Geologist: Whatcom parcel map 'about worst in state'

Posted by Ralph Schwartz on April 29, 2014 

McShane says citizens need more access to land-hazard info

Whatcom County Council members confronted the Oso disaster by taking an accounting of what areas of the county are threatened by dangerous landslides. Council on April 22 heard from its own public works geologists and Dan McShane, a former council member who now works as an independent geologist.

Many of the points McShane and staff made were covered in The Bellingham Herald in an article by your politics bloggers that ran on March 25, three days after the 700-foot-high hill across the Stillaguamish River from Steelhead Drive in Oso wiped out the whole neighborhood. Forty-one people were confirmed dead, and two were still missing as of Monday, April 28.

Given that much of the material is already covered in our March 25 story, I want to take this opportunity to touch on new points and elaborate on some of the old ones:

 

1) McShane gave some constructive but withering criticism of the county website. Citizens who want to assess landslide or other geologic risks on their own properties would find it difficult, he said.

"Whatcom County's parcel search map is about the worst in the state," said McShane, whose profession has him working directly with many counties in Washington. "I would really encourage you to get this kind of (landslide risk) information out there, and I think it would have helped in Snohomish County as well."

Council member Rud Browne proposed that council invite public works to come up with suggestions of the best available technology "to support an informed citizenry, so they can go on and look at things like geological hazards and flood zones." There was no immediate word on whether that presentation to council had been scheduled. (Keep an eye out for the new council agenda, which should be up on Wednesday, April 30.)

I emailed Jack Louws to find out what the administration will do to address the problem McShane brought up. If I hear back, I will update this post with his response.

 

2) Jones Creek is a disaster waiting to happen. County Public Works is closely monitoring a 300-to-400-foot-long active landslide above the creek. It has dammed a stream and formed a pond on the hillside, which is especially concerning to officials.

"Every time you go there, it looks entirely different almost," said Paula Cooper, county river and flood engineering manager.

Jones Creek meets the south fork Nooksack River just north of Acme Elementary School. Some 200 to 250 residents live on the creek's alluvial fan, John Thompson of Public Works said.

Cooper said the county has a conceptual design for a deflection berm.

"It's a problem we're trying to keep at the top of our list," Cooper said, so they can get to it "before nature takes its course."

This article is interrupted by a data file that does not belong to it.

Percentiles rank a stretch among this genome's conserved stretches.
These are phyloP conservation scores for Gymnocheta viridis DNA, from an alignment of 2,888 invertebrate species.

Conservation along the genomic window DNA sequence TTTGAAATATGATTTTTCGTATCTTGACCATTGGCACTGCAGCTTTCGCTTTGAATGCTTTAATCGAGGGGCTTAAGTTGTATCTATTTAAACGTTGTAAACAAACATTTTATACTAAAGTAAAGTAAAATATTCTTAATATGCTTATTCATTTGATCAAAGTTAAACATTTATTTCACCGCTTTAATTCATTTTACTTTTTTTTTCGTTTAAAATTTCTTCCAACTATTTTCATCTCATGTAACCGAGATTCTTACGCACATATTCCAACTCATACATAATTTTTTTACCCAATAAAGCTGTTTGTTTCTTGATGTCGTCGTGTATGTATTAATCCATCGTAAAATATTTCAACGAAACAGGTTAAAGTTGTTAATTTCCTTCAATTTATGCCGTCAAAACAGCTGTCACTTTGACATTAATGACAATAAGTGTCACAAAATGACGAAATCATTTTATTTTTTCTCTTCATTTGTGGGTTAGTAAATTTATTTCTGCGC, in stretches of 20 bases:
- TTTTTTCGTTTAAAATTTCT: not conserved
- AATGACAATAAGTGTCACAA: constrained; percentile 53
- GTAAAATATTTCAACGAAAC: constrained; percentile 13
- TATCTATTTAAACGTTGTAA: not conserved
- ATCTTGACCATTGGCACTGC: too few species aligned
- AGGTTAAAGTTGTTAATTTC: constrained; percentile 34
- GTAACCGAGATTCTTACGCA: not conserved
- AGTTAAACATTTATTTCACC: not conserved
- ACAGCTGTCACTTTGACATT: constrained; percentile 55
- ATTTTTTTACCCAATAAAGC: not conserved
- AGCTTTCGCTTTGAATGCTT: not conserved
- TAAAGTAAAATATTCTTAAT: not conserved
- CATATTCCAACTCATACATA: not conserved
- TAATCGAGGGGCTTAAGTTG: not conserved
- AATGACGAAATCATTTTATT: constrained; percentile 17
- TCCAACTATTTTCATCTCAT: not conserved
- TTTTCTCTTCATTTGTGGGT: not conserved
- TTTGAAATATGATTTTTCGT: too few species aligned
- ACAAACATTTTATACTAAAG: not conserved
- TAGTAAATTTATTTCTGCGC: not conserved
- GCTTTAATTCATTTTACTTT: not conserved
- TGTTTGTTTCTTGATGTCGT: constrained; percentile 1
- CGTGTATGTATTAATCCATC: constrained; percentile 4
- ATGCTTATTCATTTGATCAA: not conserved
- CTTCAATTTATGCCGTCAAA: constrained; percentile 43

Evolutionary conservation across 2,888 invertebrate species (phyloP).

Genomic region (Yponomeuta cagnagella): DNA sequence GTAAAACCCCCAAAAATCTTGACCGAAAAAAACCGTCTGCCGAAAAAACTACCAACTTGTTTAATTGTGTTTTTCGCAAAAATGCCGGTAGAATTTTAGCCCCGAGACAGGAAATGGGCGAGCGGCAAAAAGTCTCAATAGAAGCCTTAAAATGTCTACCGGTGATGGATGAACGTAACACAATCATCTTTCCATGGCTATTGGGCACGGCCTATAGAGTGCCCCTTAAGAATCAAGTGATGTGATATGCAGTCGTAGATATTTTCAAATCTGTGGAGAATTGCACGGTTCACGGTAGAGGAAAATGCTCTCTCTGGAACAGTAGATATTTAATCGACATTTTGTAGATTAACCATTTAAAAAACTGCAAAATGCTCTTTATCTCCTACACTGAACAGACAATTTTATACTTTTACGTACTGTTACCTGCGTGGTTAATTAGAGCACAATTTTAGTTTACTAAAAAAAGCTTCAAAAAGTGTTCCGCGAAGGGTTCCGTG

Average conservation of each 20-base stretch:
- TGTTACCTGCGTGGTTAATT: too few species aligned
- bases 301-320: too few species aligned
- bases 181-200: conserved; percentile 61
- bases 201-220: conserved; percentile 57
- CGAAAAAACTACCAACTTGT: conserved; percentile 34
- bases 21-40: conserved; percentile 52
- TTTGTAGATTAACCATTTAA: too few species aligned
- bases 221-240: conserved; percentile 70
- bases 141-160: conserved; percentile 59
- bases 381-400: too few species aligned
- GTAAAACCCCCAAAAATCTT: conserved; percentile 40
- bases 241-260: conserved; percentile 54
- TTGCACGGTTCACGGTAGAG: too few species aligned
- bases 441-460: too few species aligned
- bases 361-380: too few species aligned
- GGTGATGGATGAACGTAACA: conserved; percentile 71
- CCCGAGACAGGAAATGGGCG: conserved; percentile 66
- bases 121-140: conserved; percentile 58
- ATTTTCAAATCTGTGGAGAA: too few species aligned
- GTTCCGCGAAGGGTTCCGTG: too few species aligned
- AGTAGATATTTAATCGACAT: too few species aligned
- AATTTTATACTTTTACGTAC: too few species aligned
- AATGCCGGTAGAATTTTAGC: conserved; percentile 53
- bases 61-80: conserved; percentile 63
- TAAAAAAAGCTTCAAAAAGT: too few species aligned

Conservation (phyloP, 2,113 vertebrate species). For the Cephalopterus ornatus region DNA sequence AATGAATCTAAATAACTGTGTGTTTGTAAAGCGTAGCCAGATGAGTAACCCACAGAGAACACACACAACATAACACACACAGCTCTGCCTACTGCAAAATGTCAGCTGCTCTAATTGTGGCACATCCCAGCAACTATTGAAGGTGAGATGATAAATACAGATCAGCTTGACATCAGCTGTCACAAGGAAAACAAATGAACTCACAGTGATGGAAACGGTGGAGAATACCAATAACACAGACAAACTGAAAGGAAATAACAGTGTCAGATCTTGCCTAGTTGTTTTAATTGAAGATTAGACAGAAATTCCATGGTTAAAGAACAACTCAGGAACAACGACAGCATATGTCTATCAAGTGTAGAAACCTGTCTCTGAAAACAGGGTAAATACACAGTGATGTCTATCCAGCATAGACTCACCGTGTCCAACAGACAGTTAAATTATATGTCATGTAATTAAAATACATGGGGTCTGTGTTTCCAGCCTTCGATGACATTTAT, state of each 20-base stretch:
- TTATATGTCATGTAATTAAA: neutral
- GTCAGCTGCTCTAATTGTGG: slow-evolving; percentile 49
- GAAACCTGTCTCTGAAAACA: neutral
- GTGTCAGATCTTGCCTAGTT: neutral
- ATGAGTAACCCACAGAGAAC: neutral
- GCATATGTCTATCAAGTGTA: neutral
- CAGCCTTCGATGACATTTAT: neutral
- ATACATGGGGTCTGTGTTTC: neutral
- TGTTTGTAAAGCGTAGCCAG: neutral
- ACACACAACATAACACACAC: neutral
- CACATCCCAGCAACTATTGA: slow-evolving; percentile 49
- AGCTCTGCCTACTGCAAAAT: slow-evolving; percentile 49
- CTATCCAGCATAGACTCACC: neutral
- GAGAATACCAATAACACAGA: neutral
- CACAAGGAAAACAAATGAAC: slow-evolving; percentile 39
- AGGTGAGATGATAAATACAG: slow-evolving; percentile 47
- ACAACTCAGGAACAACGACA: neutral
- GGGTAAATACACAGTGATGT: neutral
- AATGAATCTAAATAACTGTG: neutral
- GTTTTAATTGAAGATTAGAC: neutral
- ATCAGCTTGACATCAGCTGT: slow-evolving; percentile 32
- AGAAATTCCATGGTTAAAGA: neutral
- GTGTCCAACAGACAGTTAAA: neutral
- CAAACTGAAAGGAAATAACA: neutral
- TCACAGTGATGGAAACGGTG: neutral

3) Public Works staff is busy with Year 2 of a two-year project to reduce flood risk and improve salmon habitat at Canyon Creek, which also has an alluvial fan with residences on top of it -- the Glacier Springs subdivision. After that is completed, Cooper said, it might be best if the county directed its attention to Glacier.

The last community on Mount Baker Highway before you get to the mountain itself has an unknown potential for disaster that would dwarf Oso.

The town of 211 residents (2010 census) was built on the rubble of a massive, ancient landslide. The rockfall off Church Mountain, which may have come down about 3,000 years ago, traveled more than five miles, from the Nooksack north fork valley to Canyon Creek.

A similar slide today would bury the community of Glacier under 150 feet of rock, county Special Projects Manager Roland Middleton said.

While Church Mountain is not nearly on the hair trigger the hills across the river from Oso were, history says a similar slide could happen again, geologists said.

As McShane was wont to say, bluntly, "Mountains do fall down."

Geologists usually shy away from specifics such as "when?" or "how likely?" The type of investigations they do -- trying to uncover the warp and woof of layers of rock, and the history of how they moved in the long-ago past -- are anything but straightforward.

"There's a lot we don't know as geologists," McShane said.

That holds especially true for Church Mountain, Middleton said.

"The one area that I'm very concerned about is Church Mountain, and have been for some time, because we know the least about that," Middleton said.

It's incumbent on not just the county but the state and federal governments, too, Middleton said, to gather more geological information about Church Mountain and the threat to Glacier.

Council member Pete Kremen was attuned to the importance of this effort. He heard Thompson during the presentation last week, when he said, "There's a good correlation of slides like this to earthquakes as a trigger."

Adding earthquakes to the picture "accentuates the enormity and the eventual likelihood that there are going to be major events in Whatcom County," Kremen said. "It's not if, it's when."

The discussion happened to be taking place on the same day President Barack Obama visited Oso. Kremen said Public Works staff should "strike while the iron is hot" and ask for federal funding for landslide risk-prevention projects.

"There's an awareness now of what can actually happen," Kremen said.

 

 

 

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